I eventually got some feedback from my boss in the States.  He doubted that Archbishop Zeigler knew what he was signing and said he had emailed the Archbishop about it, asking for some clarification from his side.  I think that in his position, the Archbishop should know what he is signing before he signs it, and besides, it wasn’t just a signature since he had apparently made similar statements in public speeches.  I was advised to pass future blog updates through my boss here – “for a good relationship.”  I told my US boss that I would not do that, and that doing such a thing would not be a good relationship from my point of view.  He then advised me to bring the information about Archbishop Zeigler blaming ebola on homosexuals and corruption to the attention of the SMA priest here in Rome who is in charge of Justice and Peace for SMA.  He’s also our representative in the International Justice and Peace (JPIC) group.  When I did that, our rep’s response was that I should take it to the head of the International JPIC myself.  My thoughts:  isn’t that your role??  And now our JPIC guy, the one who wouldn’t take this “touchy” issue, related to health, education and bigotry, is the one who was recently appointed bishop.  Once he was appointed, my natural tendency towards cynicism cleared the clouds about his reasons for being reticent in broaching something controversial regarding an archbishop, which would also be something supporting homosexuals.  Maybe for him this wasn’t an issue of justice and peace, public health, education, bigotry, hatred and fear mongering – maybe it was a different kind of fear that any involvement in this stuff could be damaging to personal hopes and dreams.  So, keeping quiet was the safest way to a future filled with advancement (so much boils down to politics and ambition, as my growing cynical tendency has me believe more and more).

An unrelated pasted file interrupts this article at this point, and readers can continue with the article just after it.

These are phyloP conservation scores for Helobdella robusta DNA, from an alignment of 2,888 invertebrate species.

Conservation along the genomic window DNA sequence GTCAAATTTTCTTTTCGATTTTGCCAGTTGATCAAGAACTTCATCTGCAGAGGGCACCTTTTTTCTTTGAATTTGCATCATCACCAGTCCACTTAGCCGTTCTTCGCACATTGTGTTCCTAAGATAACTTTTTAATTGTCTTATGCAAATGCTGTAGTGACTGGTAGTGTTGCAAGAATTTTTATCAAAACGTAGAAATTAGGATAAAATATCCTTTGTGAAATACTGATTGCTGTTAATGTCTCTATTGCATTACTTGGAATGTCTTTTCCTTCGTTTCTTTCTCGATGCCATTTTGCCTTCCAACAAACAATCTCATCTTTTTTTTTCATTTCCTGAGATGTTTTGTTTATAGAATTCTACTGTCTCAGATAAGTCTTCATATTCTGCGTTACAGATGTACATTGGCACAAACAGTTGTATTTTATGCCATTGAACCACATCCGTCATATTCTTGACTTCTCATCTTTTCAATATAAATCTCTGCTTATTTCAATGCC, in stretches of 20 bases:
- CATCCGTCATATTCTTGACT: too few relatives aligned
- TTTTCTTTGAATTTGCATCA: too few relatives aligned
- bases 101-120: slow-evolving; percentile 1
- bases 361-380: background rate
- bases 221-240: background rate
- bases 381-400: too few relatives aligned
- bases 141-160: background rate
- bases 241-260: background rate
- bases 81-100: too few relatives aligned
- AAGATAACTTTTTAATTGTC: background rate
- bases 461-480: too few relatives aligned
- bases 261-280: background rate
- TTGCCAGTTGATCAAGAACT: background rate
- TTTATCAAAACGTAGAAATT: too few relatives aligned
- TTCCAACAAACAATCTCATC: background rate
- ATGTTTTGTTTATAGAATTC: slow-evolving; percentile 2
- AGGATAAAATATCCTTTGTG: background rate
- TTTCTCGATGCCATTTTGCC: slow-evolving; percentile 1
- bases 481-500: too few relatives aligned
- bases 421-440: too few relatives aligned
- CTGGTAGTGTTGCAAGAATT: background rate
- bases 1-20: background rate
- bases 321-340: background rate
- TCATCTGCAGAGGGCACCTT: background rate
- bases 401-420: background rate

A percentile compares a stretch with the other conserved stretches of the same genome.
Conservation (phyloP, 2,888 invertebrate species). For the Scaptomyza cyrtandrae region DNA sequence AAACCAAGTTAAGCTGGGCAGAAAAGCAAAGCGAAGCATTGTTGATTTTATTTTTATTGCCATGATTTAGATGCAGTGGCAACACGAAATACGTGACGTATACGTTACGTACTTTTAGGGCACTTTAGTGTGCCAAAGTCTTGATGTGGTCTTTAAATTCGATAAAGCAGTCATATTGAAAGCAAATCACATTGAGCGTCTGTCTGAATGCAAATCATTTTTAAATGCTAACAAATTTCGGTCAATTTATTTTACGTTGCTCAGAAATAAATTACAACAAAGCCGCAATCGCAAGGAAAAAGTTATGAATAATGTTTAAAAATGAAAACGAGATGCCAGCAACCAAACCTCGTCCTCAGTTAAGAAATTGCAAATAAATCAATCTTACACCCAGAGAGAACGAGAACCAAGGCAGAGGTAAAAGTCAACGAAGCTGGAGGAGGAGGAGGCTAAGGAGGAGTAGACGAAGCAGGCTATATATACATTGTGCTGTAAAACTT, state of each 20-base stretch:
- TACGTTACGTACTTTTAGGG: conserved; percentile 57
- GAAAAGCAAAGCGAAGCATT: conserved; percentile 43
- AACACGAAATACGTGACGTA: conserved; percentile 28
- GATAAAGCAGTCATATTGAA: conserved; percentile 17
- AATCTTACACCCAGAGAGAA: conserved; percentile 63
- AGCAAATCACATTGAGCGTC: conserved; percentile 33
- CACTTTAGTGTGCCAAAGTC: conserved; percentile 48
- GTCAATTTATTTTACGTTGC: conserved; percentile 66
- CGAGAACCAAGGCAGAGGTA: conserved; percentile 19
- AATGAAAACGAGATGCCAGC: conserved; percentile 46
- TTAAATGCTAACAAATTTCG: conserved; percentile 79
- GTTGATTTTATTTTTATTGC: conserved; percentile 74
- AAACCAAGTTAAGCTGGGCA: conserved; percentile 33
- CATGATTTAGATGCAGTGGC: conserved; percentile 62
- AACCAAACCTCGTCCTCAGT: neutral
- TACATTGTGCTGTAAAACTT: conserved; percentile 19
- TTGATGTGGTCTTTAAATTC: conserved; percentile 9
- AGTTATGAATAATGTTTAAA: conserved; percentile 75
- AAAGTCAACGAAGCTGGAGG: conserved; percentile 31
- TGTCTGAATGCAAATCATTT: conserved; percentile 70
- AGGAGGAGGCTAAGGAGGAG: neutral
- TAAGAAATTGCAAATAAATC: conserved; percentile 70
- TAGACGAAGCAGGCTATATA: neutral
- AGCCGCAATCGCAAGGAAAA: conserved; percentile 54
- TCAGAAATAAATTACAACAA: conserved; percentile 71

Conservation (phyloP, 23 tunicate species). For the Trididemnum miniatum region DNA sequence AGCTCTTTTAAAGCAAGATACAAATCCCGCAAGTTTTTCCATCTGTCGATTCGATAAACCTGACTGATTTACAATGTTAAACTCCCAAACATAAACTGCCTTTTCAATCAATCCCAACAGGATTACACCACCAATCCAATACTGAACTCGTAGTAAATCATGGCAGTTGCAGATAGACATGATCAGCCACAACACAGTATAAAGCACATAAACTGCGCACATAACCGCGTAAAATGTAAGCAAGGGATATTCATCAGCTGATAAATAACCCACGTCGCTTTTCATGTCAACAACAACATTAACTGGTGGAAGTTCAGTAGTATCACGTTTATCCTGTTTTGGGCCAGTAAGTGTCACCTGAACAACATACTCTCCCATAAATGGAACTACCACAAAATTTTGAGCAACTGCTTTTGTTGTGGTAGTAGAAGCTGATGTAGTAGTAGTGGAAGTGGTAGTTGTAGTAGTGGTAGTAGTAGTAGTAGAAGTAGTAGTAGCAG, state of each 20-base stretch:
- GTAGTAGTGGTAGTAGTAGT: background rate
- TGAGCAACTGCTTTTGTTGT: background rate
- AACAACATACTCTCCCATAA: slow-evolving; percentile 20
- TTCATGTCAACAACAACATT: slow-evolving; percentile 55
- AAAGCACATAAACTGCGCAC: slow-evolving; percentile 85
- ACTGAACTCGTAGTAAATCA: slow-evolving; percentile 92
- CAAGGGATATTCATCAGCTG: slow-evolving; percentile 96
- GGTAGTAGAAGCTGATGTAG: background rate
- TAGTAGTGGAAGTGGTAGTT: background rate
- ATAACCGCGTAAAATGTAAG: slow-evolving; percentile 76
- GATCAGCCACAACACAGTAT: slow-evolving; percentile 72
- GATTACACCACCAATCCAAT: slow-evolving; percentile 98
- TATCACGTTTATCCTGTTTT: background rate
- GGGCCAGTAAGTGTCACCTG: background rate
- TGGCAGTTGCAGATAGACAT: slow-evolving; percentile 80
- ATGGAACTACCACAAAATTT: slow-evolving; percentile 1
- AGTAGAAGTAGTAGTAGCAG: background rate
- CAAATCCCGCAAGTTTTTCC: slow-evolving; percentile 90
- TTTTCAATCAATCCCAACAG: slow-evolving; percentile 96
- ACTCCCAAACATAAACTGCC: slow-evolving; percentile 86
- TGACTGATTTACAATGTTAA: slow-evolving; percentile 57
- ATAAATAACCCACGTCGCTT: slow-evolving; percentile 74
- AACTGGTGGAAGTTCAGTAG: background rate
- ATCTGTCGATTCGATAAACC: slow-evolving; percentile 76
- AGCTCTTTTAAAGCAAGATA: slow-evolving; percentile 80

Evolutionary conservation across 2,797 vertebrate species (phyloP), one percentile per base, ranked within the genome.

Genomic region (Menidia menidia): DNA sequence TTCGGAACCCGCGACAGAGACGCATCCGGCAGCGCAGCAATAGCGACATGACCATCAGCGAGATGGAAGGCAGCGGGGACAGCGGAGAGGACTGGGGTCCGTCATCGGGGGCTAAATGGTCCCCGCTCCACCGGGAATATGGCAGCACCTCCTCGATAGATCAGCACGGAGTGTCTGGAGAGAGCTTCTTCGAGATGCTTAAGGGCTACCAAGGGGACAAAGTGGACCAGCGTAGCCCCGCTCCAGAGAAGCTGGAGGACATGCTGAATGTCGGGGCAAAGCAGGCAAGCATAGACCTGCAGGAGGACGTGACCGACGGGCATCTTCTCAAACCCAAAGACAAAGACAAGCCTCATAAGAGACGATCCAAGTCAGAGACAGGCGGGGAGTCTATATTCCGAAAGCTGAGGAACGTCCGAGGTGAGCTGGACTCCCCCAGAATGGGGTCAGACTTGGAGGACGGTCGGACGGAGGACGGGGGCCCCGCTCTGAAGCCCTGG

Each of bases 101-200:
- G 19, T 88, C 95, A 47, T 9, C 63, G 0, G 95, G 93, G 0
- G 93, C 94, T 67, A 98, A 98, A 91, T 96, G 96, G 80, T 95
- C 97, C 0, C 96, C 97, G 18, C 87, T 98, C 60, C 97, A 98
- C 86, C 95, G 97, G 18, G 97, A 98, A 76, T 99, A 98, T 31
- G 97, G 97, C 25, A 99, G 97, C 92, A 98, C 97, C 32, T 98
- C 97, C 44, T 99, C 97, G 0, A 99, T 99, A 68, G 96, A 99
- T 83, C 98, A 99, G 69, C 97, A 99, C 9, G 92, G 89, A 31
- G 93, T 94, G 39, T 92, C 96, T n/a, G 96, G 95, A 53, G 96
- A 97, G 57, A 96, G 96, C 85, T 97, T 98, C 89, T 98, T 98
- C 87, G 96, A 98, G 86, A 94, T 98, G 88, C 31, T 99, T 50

If this had been about people with disabilities, about women and/or children, about any group that has had prejudices against them in the past or present, I wonder – would the reactions have been different?  My point in writing about it was the injustice, no matter what the group.  It was also about the spread of ignorance and bigotry by respected leaders, rather than using their positions to educate the public on health and safety.  Aren’t they supposed to be spreading a message of love?  But instead we get:  “People who are different from you, those with whom you don’t agree – they bring down God’s curses.”  What century/millennia do we live in?

And I am working for an organization that says they stand for the most abandoned of Africa and African descent – yet it supports people who say these things and it doesn’t follow-through on challenging people who make these statements.

I’m ashamed to say I didn’t follow up any further, either.   Why didn’t I at least follow-up with the following-up that my boss said he would do?  Why didn’t I go to the head of the international JPIC group myself?  I don’t know why….